The book, published in 1890, includes discredited principles related to social Darwinism that have been used to justify racism, slavery and colonialism, said Brian Levin, director of Cal State San Bernardino’s Center for the Study of Hate and Extremism.

“The notion that people of color are biologically inferior is a key tenet of this book, and that biological determinism, the Darwinian view of the world, justifies aggression against diverse people and vulnerable people,” Levin said.

Hundreds gathered Monday night in Gilroy to grieve together over the killings Sunday of three people at the city’s annual garlic festival.

July 29, 2019

Authorities say Legan bought the semiautomatic rifle used in the shooting legally in Nevada on July 9, less than three weeks before the shooting. The weapon looks like a military-style AK-47. With its standard clip and stocks, it’s considered an assault rifle that is banned under California law. It’s unclear if the shooter targeted specific people.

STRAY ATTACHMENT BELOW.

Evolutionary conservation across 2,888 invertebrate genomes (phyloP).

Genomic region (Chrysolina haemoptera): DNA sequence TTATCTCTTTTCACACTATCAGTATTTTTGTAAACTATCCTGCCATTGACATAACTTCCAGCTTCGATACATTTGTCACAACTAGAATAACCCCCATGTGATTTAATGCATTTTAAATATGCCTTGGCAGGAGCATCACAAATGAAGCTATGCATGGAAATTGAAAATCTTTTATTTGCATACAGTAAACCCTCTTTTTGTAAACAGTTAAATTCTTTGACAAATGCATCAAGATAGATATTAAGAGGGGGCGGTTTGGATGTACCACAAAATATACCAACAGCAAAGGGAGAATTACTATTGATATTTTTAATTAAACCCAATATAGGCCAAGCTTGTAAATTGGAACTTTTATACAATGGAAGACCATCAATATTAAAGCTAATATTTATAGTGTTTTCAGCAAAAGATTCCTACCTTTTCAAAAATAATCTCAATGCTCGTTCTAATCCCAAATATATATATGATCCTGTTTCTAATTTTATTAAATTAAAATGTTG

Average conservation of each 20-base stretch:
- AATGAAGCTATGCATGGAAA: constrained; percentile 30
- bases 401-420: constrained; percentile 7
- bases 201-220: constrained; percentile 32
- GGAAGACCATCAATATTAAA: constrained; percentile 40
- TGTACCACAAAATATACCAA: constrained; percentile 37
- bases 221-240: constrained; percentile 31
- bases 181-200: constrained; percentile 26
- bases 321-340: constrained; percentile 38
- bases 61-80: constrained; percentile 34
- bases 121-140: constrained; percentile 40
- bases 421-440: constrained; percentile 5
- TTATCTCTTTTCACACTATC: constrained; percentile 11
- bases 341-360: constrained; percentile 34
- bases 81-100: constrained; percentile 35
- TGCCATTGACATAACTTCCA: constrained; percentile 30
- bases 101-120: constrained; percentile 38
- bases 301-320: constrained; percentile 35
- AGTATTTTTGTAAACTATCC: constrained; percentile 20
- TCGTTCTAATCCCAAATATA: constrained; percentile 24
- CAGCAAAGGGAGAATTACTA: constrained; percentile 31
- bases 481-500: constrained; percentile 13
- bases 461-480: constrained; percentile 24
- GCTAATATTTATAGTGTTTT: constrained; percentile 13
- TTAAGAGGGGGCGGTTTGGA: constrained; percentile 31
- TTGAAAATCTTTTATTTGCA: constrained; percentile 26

The Nevada gun shop, Big Mikes Guns and Ammo, said in a Facebook post Monday that the buyer ordered the gun online.

“When I did see him, he was acting happy and showed no reasons for concern,” the seller wrote, adding that he was heartbroken over the attack. “I would never ever sell any firearm to anyone who acted wrong or looks associated with any bad group like white power. Everyone is my brother and sister and I am mourning for the families.”

California Atty. Gen. Xavier Becerra said Monday the investigation might determine that the gunman broke a law by purchasing the weapon in Nevada and bringing it into the state.


“That weapon could not be sold in California. That weapon cannot be imported into the state of California,” he said. “There is a very strong likelihood, as we develop the evidence, that the perpetrator in this particular case violated California law, on top of the crimes of homicide.”

Gilroy police said a 6-year-old boy, a 13-year-old girl and a man in his 20s were killed when a gunman opened fire at the Gilroy Garlic Festival on Sunday.